The recent successful attacks on bank accounts using the signalling system 7 (SS7) protocol to bypass two-factor authentication will have repercussions for telcos, and they should have long seen it coming.
SS7, created in the 1970s, is used by hundreds of telcos globally to allow customers in one country to route voice and text communications between users.
Even though SS7 has been shown multiple times to be technically vulnerable, cyber robbers targeting German banks over the past few months did the heist the easy way.
They looked for the weakest link in the security chain used by banks and other organisations, which happened to be SS7, but no clever hack of the telco network took place.
Instead, the attackers simply bought access to the network.
Once inside, they used the flaws inherent in the protocol to snag user authentication tokens sent out via SMS, and made off with customers' money.
Anyone using SMS in 2017 - banks, social networks, you name it - to protect access to sensitive information deserves a slap, because it hasn’t been safe for a long while.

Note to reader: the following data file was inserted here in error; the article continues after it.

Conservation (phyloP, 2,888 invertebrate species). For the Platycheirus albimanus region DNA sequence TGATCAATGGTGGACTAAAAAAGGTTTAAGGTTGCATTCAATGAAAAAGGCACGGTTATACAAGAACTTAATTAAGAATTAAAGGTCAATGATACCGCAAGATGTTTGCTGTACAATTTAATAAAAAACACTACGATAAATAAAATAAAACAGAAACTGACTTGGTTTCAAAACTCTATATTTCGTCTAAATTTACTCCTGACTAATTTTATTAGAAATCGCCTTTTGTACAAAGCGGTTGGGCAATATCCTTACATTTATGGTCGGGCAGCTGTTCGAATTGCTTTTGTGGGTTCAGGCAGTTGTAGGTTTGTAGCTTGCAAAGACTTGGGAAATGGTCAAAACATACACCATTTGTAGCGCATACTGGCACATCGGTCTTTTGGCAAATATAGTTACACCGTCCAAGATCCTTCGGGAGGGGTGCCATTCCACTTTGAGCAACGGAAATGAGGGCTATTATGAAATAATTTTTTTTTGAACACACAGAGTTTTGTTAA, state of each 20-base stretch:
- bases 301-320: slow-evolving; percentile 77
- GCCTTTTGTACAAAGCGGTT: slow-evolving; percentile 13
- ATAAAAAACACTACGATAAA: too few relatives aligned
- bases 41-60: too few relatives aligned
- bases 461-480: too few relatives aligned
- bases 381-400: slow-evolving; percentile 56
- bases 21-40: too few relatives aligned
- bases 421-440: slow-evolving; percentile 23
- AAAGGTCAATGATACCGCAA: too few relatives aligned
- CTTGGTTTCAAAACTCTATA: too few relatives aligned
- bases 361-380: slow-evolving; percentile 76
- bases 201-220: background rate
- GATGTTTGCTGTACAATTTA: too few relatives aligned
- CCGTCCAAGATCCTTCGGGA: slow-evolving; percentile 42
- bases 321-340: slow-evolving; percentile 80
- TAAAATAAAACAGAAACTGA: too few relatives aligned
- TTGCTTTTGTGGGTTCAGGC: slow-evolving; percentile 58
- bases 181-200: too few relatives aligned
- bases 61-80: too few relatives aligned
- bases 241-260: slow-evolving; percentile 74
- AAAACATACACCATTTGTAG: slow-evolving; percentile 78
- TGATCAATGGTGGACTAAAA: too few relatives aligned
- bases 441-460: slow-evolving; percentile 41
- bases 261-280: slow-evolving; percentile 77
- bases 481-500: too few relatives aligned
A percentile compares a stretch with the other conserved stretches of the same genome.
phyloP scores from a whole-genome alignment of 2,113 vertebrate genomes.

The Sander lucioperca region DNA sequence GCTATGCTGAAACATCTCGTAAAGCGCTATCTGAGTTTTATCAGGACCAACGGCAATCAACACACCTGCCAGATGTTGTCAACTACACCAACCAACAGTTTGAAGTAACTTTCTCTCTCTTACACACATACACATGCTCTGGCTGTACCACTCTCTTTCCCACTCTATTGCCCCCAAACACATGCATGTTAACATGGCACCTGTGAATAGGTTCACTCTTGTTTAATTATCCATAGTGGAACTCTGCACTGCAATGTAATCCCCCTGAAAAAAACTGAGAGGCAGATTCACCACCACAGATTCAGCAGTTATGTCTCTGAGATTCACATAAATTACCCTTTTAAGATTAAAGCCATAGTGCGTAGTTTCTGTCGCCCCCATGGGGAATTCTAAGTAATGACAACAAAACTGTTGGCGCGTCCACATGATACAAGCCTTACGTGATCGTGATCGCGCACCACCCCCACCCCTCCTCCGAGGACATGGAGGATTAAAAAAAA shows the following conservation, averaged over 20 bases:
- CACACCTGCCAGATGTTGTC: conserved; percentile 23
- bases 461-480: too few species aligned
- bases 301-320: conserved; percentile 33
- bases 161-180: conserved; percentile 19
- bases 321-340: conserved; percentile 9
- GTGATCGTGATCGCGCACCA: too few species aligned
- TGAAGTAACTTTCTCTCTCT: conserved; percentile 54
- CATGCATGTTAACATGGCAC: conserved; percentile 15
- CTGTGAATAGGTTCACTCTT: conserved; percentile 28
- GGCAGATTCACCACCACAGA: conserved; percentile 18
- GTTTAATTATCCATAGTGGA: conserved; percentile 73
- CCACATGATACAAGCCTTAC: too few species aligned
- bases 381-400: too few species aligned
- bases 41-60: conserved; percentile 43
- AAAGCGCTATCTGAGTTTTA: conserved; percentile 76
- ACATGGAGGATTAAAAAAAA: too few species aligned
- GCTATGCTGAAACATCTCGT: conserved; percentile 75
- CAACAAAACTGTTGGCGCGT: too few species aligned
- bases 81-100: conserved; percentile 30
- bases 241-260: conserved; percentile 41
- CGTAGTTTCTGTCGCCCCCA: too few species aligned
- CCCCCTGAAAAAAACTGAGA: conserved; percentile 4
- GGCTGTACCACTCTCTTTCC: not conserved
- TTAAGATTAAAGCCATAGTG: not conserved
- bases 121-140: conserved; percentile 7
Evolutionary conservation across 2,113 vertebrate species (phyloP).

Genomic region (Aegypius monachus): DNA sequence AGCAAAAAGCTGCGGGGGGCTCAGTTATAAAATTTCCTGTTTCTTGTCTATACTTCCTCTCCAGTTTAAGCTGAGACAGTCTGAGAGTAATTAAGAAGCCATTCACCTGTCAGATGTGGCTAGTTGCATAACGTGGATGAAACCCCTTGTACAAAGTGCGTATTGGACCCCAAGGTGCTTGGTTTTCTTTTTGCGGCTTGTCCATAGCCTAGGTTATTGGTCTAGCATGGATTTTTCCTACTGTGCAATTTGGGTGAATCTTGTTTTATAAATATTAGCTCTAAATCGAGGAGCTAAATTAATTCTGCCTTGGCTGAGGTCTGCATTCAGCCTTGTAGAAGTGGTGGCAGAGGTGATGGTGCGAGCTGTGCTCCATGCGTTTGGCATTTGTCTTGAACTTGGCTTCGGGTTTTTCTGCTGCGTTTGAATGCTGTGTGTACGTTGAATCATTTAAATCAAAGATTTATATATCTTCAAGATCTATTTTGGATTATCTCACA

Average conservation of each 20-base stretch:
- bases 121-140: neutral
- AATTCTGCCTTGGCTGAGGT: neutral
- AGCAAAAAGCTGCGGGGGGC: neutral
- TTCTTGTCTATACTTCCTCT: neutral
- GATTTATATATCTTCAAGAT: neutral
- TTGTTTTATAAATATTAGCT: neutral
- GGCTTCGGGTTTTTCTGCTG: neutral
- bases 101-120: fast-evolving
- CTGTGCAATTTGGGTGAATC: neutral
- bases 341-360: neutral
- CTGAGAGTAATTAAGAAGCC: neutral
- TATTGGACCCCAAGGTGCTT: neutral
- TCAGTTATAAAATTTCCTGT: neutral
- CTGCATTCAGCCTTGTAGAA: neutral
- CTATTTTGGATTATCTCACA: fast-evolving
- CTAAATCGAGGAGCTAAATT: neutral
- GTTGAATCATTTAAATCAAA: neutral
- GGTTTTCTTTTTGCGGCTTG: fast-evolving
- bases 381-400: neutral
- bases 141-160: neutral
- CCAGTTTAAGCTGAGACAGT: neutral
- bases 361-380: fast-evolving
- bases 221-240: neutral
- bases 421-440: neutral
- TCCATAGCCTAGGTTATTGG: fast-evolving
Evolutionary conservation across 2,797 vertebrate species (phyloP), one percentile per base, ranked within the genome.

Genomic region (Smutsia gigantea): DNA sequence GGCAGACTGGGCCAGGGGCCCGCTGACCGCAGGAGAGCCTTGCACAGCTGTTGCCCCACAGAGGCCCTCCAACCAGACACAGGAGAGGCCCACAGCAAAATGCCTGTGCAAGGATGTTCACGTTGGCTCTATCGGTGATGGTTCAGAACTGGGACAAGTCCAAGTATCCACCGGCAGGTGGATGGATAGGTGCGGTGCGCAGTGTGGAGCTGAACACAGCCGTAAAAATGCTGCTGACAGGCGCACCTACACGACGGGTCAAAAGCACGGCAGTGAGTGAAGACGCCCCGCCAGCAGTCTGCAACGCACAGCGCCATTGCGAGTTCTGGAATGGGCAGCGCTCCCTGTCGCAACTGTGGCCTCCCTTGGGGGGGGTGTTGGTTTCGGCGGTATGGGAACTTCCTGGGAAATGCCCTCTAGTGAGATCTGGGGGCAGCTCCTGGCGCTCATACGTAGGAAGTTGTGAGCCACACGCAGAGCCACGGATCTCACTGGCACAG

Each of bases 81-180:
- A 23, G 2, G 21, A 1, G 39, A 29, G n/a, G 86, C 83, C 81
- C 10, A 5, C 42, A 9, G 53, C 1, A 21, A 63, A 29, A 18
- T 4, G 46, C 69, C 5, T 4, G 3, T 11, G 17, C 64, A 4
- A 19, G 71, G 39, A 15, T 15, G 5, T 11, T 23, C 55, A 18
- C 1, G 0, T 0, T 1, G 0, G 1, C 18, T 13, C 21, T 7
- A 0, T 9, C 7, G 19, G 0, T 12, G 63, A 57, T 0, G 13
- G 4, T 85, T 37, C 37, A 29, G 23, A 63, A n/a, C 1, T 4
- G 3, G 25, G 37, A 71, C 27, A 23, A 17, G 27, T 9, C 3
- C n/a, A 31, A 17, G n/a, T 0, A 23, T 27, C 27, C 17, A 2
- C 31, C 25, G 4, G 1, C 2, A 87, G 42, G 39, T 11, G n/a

This doesn’t mean 2FA is dead, however.
The SS7 attacks should provide an impetus for organisations to implement challenge and response authentication out-of-band without relying on a network that has been demonstrably insecure for years now.
Regulators and authorities should urgently act on this rather than getting bogged down with trying to make telcos around the world get their act together on SS7.
Which is not to say authorities should give up on the SS7 issue and ignore it. There are more problems with the protocol than hijacking SMS 2FA codes - SS7 can also be used to track users’ mobile phone locations worldwide [pdf], a privacy threat that has been known for years.
The inevitable death of SMS for 2FA will be a big problem for telcos.
Organisations will instead use encrypted data over the internet, and telcos will become even more like “dumb pipes” providing the infrastructure but not the service.
That’s not where telcos want to be, but it's the best for security.
Don't feel too bad for telcos, however; flaws with SS7 have been known about since at least 2008. It’s not like they didn’t know this was coming.